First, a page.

Astell&Kern AK240 – Expert Review
- Fashionable touchscreen operation
- Very solid build quality
- Large 256Gb internal memory
- Audiophile grade sound
- Very connectable
- Charges by USB
- Supplied with high quality leather case
- Angular design looks better than it feels
- Current maximum MicroSD accepted is 128Gb
- Touchscreen response slower than smartphone equivalent
- Player feels vulnerable if worn in pocket
- Volume control feels a bit flimsy
- Power up a bit slow
A uniquely designed high-resolution player that is generally well made. Sound quality is is up there with the best digital audio players available and has plenty of connectivity options. Some may find the touchscreen a little old fashioned with a relatively slow response time.
Astell&Kern needs no introduction as a leading brand of high end portable players, and many fans of top-notch sound quality hold the players they produce in high esteem. So their flagship model, the AK240, has its work cut out!
The AK240’s touchscreen encompasses a lot of possibilities and intuitive control features; for example it’s very simple to fast forward through a long track as the position marker can be dragged as fast as the user’s finger is moved. Also, changing volume can be done on the screen; but beware if you have sensitive IEM’s! Luckily there’s a dedicated volume control for those without steady hands.
Connectability is there in spades; the AK240 has a bluetooth capability so suitable wireless headphones can be used with it, any compromise with sound quality will have to be weighed up with the convenience that bluetooth headphones provide. Also Wi-Fi is featured so music can be sent streaming around the house, and files/folders can be read from and added wirelessly.
Also, the AK240 has an optical output which allows the user to send music data to an external DAC if preferred, and a balanced output for those who will accept no compromise where sound quality is concerned.
The Astell&Kern AK240 player looks like a piece of modern architecture at first glance; the screen is partly framed by two very angular bevelled edges which act like an optical illusion of some kind. This does lead to some problems gripping the AK240; care is needed when picking the player up off a flat surface as the right-hand side is relatively thin. The AK240 is supplied along with a high quality leather case, which will go some way to improving this.
Once safely in one hand, the user will likely need the other hand to operate the AK240 as the touchscreen control demands accurate direction by an attentive finger, also the touchscreen requires the user to see what is displayed in order to operate the unit. Volume can be altered by the dedicated control on the right side; this does feel a bit flimsy but offers no trouble during operation.
Once a track is playing, the cover art (if available) is displayed along with the usual artist/track information making a pleasing visual display, until of course the auto-hold feature renders the screen blank. A quick press of the power button brings the display and control capabilities back of course, and this feature can be configured as the user sees fit.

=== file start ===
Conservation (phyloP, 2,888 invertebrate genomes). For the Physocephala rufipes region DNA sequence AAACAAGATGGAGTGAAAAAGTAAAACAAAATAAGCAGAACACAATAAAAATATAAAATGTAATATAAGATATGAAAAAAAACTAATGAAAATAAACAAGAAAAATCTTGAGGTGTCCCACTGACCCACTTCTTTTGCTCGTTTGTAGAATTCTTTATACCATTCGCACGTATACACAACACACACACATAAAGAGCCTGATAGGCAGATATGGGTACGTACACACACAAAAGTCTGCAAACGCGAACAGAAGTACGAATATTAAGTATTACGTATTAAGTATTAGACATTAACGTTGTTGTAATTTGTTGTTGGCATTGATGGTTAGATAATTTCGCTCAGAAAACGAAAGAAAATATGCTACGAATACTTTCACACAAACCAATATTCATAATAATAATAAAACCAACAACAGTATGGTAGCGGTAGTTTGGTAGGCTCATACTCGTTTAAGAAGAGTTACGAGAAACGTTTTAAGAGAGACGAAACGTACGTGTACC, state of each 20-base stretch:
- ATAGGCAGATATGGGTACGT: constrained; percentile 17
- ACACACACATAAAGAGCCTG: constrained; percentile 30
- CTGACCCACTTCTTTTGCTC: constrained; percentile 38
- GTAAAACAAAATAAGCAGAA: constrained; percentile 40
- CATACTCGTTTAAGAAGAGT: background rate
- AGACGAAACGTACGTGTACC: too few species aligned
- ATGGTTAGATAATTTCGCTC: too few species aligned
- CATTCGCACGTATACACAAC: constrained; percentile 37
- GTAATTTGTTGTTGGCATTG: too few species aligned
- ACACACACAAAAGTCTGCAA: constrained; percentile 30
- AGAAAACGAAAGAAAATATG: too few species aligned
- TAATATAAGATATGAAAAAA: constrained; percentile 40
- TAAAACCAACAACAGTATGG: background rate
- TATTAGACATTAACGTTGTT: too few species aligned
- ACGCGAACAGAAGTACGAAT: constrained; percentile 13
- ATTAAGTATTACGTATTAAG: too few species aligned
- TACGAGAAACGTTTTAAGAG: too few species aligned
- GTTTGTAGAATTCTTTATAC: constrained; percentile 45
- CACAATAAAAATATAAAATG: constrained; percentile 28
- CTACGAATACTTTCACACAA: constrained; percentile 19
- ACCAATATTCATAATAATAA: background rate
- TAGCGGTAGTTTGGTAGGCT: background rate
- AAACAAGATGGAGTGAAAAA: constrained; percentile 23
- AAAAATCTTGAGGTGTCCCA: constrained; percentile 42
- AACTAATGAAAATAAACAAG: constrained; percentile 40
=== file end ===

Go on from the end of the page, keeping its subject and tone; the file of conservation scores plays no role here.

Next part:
The AK240 does take a couple of minutes to read the contents of a freshly inserted Micro SD card before continuing, so if you’re chopping and changing with multiple cards don’t expect to be listening to your music immediately.
For the asking price, there are going to be some very demanding end-users with some very exacting requirements. We’re happy to say that the AK240 addresses these with aplomb. Any drawbacks mentioned are relatively minor and we mention these as we understand the stringent expectations prospective users may have at this high-end level and price point.
It would have been preferable to have a player which feels as good as it looks. Certainly the AK240 is visually striking but beauty is only skin deep. The attractive sheen may wear thin as the player is used on a day-to-day basis, due to the way it feels in the hand; there is an unyielding quality about it which may alienate some after a while.
Needless to say, the sound quality is stunning. But in order to gain a bit of perspective we put the AK240 up against a similar high-end player, the Lotoo PAW Gold. The general concensus is that the Astell&Kern AK240 reaches a bit lower and provides a little more ‘rumble’ in the bass department, while the Lotoo PAW Gold has a bit more up top making the tape hiss on Queen’s ‘Another One Bites The Dust’ a bit more apparent.
The feeling was that the AK240 gives a little more atmosphere and space; it’s a very natural and effortless sound. Acoustic and classical tracks are very immersive, with separation which is second to none in terms of portable players. Things seem a little more reined in and controlled when dealing with dynamically compressed pop music. These differences are very subtle of course, and are only mentioned to give the reader a more meaningful explanation of the player’s capabilities rather than those of the headphones used.
Power is plentiful too – the Beyerdynamic T1 was driven very well, the only time more headroom was required was with quieter classical passages with of course no dynamic compression applied within the production.
In terms of sound and functionality, it may come as no surprise that this is perhaps the best player available. The connectivity and versatility really make the Astell&Kern AK240 special; however not everybody likes a touchscreen and this may dampen the enthusiasm of some. Operating the unit may require it to be drawn out of the pocket, and any accidental swipes may lead to some frustrating moments.